This paper proposes to make a power generation facility on the Yellowstone Caldera, with a satellite view shown in Fig. 1 from Google Maps, capable of generating well over twice the projected electrical energy usage in the year 2050 of 5.5 Quadrillion Watt hours for the entire United States of America. We therefore assume well over 11 Quadrillion Watt hours of electrical energy over the course of one full year used by the USA.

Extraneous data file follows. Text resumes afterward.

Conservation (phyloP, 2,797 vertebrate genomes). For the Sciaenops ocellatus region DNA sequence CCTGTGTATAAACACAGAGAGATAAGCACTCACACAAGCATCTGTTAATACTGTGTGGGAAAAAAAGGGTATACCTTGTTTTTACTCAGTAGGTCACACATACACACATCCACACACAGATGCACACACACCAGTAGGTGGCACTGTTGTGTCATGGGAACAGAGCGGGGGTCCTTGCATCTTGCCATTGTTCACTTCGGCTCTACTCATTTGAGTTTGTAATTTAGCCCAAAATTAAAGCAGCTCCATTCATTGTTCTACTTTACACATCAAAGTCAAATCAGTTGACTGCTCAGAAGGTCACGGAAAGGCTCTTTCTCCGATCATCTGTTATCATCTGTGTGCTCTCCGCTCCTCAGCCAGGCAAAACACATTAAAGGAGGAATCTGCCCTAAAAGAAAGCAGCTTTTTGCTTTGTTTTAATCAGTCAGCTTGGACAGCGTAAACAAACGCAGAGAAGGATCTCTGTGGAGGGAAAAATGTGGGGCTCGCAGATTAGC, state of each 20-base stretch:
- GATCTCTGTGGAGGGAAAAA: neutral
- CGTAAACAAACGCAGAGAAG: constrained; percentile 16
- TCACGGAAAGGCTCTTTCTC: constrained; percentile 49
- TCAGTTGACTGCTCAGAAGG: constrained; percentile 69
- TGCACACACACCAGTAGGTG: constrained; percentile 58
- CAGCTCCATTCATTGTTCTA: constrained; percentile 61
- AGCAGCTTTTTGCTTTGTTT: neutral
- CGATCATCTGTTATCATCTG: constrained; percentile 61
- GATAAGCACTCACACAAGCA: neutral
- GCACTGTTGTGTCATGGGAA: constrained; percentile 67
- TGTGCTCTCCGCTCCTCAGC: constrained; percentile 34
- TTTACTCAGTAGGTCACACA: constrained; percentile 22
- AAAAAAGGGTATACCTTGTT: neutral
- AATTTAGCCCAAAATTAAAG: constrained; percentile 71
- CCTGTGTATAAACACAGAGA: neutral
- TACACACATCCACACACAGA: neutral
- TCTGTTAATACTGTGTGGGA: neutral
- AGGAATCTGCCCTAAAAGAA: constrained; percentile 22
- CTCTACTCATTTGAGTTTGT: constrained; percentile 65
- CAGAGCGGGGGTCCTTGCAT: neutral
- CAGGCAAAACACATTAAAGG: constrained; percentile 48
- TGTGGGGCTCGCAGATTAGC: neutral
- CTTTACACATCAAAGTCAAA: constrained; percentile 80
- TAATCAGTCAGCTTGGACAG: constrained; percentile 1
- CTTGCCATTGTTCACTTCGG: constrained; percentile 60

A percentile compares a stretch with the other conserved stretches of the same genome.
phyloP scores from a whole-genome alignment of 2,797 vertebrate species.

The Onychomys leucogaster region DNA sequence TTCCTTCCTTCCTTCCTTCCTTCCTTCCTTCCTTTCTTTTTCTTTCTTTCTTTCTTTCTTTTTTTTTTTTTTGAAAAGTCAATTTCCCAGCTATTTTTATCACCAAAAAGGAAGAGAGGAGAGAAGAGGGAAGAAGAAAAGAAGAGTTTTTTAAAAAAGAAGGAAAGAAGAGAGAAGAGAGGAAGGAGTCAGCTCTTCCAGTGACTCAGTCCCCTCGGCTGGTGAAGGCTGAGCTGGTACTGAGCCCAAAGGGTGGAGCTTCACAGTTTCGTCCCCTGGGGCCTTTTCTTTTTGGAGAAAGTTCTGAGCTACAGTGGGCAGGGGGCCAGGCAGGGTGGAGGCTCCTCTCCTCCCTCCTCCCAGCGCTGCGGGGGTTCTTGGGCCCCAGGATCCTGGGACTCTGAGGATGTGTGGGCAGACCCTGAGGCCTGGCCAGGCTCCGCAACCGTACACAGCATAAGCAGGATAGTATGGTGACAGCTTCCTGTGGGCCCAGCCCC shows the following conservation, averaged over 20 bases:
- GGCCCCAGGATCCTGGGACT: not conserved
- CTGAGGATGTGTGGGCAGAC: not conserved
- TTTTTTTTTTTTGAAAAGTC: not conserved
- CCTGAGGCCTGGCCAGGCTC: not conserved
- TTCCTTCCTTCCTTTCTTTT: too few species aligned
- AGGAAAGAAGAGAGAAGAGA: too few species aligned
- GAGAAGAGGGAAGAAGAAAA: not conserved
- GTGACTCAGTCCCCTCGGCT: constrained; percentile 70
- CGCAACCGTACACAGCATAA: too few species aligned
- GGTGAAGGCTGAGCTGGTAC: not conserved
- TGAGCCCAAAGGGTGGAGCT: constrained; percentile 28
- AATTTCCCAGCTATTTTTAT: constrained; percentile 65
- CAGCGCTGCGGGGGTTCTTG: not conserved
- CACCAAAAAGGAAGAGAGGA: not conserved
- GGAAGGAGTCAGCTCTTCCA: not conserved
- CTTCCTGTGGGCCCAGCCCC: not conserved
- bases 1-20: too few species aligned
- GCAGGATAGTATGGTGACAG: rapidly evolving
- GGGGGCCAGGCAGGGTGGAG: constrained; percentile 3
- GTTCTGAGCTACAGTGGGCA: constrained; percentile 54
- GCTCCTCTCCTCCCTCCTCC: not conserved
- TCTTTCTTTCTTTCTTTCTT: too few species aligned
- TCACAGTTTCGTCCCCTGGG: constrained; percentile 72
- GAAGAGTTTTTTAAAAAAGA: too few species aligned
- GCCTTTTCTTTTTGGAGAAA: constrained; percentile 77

The Arabelle steam turbines run on high pressure, superheated steam. Steam is made from water and heat. Shoshone Lake is next to the Yellowstone Caldera [37]. This fresh water lake covers over 8000 acres and has a maximum depth of over 200 ft. Water from this lake could be used for the steam production. In the proposed design laid out in this paper, all water taken from the lake would be returned to the lake, cleaner than it was originally, at ambient temperature, and free of any contamination, as all major plumbing in this proposed design is made with copper, a standard plumbing material. As with all plumbing, scaling buildup on the inside of the piping and corrosion resistance on the outside of the plumbing in contact with the Earth are important considerations for the long-term life, water flow performance, maintenance of all necessary thermal conduction and heat transfer capabilities of the piping. To prevent scaling buildup on the inside of the plumbing, the water passing through these pipes must first be demineralized. All extracted minerals will be returned to the lake with the returning water, so as not to affect the lake’s chemistry, and thus the aquatic inhabitance of the lake. External corrosion resistance of the copper plumbing in contact with the Earth will be obtained through minimally adequate gold (with a nickel interface) plating, as gold is nearly impervious to corrosion. By taking these measures, there should be no degradation of geothermal energy extraction over time.